Name of the file containing compiled output. The default is the name of the input file with .exe suffix.

/reference (/r)

References an external assembly.


Used to embed resource files into the assembly that is created.

/target (/t)

Specifies the type of output file created:

/t:exe builds a *.exe console application. This is the default output.

/t:library builds a *.dll assembly.

/t:module builds a module (Portable Executable file) that does not contain a manifest.

/t:winexe builds a *.exe Windows Forms assembly.

The real value of working with the raw compiler is the ability to work with multiple files and assemblies. For demonstration purposes, create two simple C# source files: client.cs and clientlib.cs.


   using System;

   public class MyApp


      static void Main(string[] args) 


         ShowName.ShowMe("Core C#");




   using System;

   public class ShowName


      public static void ShowMe(string MyName) 





It's not important to understand the code details, only that the client routine calls a function in clientlib that writes a message to the console. Using the C# compiler, we can implement this relationship in a number of ways that not only demonstrate compiler options but also shed light on the use of assemblies.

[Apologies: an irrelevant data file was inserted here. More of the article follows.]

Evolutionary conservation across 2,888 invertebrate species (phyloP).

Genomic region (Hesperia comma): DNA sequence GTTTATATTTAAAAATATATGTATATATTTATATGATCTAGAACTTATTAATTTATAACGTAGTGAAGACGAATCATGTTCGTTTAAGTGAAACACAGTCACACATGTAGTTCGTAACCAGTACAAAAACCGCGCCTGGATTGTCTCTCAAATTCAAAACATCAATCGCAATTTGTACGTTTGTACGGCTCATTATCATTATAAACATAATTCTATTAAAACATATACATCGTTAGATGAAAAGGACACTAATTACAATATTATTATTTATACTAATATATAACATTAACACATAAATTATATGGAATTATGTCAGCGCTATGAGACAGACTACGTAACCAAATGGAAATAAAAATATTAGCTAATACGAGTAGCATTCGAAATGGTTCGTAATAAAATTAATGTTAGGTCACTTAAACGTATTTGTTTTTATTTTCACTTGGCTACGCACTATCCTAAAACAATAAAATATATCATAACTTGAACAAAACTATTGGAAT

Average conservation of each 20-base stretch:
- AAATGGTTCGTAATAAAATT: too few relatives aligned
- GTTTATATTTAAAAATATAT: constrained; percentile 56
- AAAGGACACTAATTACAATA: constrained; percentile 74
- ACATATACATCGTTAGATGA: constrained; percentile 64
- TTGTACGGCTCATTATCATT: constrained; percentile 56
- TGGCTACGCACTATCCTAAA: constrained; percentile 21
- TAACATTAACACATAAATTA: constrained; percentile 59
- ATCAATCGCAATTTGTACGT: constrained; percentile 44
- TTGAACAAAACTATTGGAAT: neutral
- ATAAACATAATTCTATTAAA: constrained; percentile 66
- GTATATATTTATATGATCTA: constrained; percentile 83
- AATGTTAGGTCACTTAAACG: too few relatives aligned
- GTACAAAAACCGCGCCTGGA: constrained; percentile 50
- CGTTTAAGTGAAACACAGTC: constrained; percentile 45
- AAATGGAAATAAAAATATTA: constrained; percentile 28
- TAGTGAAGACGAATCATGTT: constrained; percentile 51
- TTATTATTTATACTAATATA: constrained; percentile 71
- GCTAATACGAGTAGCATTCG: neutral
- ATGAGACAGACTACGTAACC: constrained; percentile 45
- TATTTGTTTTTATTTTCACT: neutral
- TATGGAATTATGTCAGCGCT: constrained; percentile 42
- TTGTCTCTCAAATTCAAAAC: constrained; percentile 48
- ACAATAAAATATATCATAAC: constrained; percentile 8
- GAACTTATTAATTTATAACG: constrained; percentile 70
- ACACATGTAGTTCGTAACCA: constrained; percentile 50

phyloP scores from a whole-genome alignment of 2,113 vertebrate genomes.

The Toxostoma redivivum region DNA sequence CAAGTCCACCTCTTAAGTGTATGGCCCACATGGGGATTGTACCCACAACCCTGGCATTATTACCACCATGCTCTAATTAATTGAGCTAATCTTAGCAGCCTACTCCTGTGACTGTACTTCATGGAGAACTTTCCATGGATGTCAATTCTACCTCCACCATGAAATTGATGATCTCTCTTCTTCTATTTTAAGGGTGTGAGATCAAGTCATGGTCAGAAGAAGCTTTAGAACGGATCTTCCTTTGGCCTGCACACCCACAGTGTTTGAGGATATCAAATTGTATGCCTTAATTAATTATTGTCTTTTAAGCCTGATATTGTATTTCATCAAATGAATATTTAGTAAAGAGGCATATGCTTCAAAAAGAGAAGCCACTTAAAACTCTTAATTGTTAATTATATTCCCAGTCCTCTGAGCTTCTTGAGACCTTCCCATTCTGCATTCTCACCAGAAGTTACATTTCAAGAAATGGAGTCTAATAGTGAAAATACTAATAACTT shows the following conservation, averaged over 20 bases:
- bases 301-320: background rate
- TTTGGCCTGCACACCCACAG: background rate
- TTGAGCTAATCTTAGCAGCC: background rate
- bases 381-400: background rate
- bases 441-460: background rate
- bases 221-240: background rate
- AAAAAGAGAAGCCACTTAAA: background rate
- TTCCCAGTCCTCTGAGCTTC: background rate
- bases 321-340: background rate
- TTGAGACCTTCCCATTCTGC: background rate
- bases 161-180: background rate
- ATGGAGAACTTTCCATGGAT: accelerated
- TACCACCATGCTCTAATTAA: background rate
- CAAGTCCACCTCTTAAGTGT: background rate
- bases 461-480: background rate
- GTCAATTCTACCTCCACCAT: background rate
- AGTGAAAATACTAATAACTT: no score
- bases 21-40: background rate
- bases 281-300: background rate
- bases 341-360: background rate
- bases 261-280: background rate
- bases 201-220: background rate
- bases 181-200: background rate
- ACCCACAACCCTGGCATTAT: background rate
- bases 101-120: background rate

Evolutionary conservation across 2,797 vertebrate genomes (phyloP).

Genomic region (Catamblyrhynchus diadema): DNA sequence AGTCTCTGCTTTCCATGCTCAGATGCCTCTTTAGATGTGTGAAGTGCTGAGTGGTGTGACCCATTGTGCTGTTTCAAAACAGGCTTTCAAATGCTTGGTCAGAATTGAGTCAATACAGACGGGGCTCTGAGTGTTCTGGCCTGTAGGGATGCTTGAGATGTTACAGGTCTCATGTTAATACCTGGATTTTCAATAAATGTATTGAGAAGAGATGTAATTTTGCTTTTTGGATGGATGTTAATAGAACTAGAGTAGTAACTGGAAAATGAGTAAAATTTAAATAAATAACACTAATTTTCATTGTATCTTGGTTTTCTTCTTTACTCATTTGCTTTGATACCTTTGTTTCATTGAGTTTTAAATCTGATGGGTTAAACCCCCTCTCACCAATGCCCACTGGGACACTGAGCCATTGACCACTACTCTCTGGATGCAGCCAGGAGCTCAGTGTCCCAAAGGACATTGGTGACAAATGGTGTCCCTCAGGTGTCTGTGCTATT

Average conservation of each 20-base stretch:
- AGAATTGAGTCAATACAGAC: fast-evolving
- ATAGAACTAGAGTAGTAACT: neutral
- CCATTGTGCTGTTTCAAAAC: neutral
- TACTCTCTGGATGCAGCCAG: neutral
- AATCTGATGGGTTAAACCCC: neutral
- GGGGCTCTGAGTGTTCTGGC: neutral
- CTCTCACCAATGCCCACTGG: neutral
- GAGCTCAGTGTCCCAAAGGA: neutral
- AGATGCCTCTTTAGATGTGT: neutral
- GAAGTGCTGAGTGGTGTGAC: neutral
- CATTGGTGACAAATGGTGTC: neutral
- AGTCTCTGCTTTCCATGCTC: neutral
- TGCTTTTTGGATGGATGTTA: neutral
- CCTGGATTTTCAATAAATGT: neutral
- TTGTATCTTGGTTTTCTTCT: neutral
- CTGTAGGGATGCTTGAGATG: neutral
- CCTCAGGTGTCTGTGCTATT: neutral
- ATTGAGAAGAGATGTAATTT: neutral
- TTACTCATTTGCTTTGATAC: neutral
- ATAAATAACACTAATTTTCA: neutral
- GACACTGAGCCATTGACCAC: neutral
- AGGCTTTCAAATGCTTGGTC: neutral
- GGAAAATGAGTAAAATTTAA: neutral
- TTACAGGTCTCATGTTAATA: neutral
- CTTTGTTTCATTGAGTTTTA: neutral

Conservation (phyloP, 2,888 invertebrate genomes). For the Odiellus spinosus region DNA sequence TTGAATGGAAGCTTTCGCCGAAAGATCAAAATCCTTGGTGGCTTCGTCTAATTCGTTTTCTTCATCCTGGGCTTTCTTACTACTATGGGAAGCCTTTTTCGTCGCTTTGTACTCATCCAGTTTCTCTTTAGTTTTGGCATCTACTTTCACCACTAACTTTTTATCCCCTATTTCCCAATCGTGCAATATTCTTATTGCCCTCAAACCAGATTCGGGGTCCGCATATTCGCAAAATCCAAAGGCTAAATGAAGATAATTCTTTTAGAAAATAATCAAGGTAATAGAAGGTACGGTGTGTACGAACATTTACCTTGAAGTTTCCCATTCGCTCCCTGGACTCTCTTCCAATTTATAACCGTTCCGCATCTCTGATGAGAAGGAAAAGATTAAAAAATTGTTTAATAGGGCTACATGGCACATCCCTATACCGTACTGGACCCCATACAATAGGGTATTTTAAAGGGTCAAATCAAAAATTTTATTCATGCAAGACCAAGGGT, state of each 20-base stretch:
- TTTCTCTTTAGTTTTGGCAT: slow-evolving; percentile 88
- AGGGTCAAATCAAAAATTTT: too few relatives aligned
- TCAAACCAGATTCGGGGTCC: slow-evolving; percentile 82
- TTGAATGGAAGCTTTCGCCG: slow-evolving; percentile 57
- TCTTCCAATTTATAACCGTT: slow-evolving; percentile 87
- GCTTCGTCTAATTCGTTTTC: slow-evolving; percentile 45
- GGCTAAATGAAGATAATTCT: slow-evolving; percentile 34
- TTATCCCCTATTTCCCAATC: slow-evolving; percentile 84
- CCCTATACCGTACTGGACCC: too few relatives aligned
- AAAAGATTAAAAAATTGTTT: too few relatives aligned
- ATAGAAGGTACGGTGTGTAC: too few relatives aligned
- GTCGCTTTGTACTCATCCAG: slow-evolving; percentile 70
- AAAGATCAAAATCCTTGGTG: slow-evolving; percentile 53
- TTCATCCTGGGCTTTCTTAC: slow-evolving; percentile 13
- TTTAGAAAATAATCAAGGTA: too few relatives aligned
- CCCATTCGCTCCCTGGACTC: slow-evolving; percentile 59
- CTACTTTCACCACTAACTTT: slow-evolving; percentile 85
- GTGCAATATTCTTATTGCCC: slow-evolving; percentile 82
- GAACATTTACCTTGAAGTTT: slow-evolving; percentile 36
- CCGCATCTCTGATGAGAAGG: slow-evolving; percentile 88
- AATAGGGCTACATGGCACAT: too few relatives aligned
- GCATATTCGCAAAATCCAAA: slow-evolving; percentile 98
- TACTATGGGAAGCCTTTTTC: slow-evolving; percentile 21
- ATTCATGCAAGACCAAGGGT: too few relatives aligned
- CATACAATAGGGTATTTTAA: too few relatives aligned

Example 1: Compiling Multiple Files

The C# compiler accepts any number of input source files. It combines their output into a single file assembly:

csc /out:client.exe client.cs clientlib.cs

Example 2: Creating and Using a Code Library

The code in clientlib can be placed in a separate library that can be accessed by any client:

csc /t:library clientlib.cs

The output is an assembly named clientlib.dll. Now, compile the client code and reference this external assembly:

csc /r:clientlib.dll  client.cs

The output is an assembly named client.exe. If you examine this with Ildasm, you see that the manifest contains a reference to the clientlib assembly.

Example 3: Creating an Assembly with Multiple Files

Rather than existing as a separate assembly, clientlib can also be packaged as a separate file inside the client.exe assembly. Because only one file in an assembly may contain a manifest, it is first necessary to complile clientlib.cs into a Portable Executable[4] (PE) module. This is done by selecting module as the target output:

[4] The PE format defines the layout for executable files that run on 32- or 64-bit Windows systems.

csc /t:module clientlib.cs

The output file is clientfile.netmodule. Now, it can be placed in the client.exe assembly by using the compiler's addmodule switch:

csc /addmodule:clientlib.netmodule client.cs

The resultant assembly consists of two files: client.exe and clientlib.netmodule.

These examples, shown in Figure 1-15, illustrate the fact that even a simple application presents the developer with multiple architectural choices for implementing an application.

Figure 1-15. Options for deploying an application

    Previous Section  < Day Day Up >  Next Section